When we think about our genes, we most commonly think of the nuclear genome, the 23 pairs of chromosomes that determine our characteristics but the nuclear genome is not the only genome we possess.
Mitochondria are present in most of cells and their main function is to assist in respiration. They also contain a genome known as mitochondrial DNA (mtDNA). Like nuclear DNA it is double stranded but the similarities end there. MtDNA is circular with around 16,000 base pairs in 37 genes. These genes encode for 13 proteins, 22 tRNA’s and 2 rRNA’s. They are not enveloped or packaged into chromatin and some parts of mtDNA do not follow the universal coding rules. It also tends to have a higher mutation rate than nuclear DNA. MtDNA has a maternal inheritance pattern, rather than the usual inheritance pattern in the nuclear genome, meaning that all offspring inherit mtDNA from their mother.
Just as mutations in nuclear DNA cause various diseases and syndrome, mutations in mtDNA can affect vital organs in the body. The most common defects in mtDNA cause migraines, strokes, epilepsy, dementia, heart failure, diabetes, thyroid problems and cataracts. It can also cause anaemia and hepatic failure in children. Pearson (deletion at 4977bp) and Leigh’s syndrome (point mutation at 8993) are some of the syndromes that are caused by mtDNA mutations.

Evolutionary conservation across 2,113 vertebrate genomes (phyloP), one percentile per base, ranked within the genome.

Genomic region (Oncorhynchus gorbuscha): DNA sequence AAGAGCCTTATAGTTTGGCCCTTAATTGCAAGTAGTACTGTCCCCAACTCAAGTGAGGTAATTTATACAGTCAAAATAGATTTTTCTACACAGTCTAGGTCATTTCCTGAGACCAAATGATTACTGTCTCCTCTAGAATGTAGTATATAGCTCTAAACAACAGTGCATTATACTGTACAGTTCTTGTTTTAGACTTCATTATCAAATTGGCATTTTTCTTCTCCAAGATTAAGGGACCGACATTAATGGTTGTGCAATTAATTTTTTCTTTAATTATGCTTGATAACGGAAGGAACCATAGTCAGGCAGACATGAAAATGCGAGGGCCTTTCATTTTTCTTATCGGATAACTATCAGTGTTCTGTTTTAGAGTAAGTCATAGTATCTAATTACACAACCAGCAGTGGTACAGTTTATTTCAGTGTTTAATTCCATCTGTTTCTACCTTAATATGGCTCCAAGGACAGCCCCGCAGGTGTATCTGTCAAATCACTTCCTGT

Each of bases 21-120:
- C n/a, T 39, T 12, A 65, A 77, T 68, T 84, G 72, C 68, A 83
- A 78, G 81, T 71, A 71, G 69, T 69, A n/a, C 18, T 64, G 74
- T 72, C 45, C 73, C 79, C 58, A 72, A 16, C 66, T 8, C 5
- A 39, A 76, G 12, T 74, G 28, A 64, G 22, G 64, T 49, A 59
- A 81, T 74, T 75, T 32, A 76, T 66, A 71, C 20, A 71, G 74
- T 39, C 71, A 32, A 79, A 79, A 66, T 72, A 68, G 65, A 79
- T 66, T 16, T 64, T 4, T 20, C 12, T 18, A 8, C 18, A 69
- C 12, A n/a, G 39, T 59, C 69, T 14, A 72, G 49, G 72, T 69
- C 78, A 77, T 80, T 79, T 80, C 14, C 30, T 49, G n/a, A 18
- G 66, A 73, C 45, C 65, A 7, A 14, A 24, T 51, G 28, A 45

In the 1990’s at Saint Barnabas Medical Center in New Jersey, a technique known as cytoplasmic transfer was carried out in order to assist reproduction in infertile women. Cytoplasmic transfer takes the cytoplasm of a donor egg and inserts it into the egg of the mother. It is estimated that around 30 children were born using this technique in the last couple of decades. Although the nuclear DNA in the egg is still that of the mother’s as it is unaltered by the transfer. However, mitochondria reside in the cytoplasm of the cell and so the donor’s mitochondria are transferred into the mother’s egg. Synchronous transfer is when the donor cytoplasm is transferred when both egg’s are in the same developmental stage and asynchronous transfer is when the donor cytoplasm is transferred when the egg’s are in different developmental stages.
The effects of cytoplasmic transfer haven’t been studied in detail and while little side effects were encountered during the procedure, no further study has been carried out on the children that were born using this method. During the procedure, 2 foetuses were not carried to term. One was aborted and one was a miscarriage but both had a sex chromosomes consist with those of Turner syndrome (45 XO).
Later on this year, an investigation is due to be launched in order to look at the effects on the children today. Since the technique was stopped by the US government in 2002, no more children were born using this technique after that. However, if the technique is proved to be safe, it could provide benefits to infertile women. Following the results of the study, the technique could also be used in Britain.
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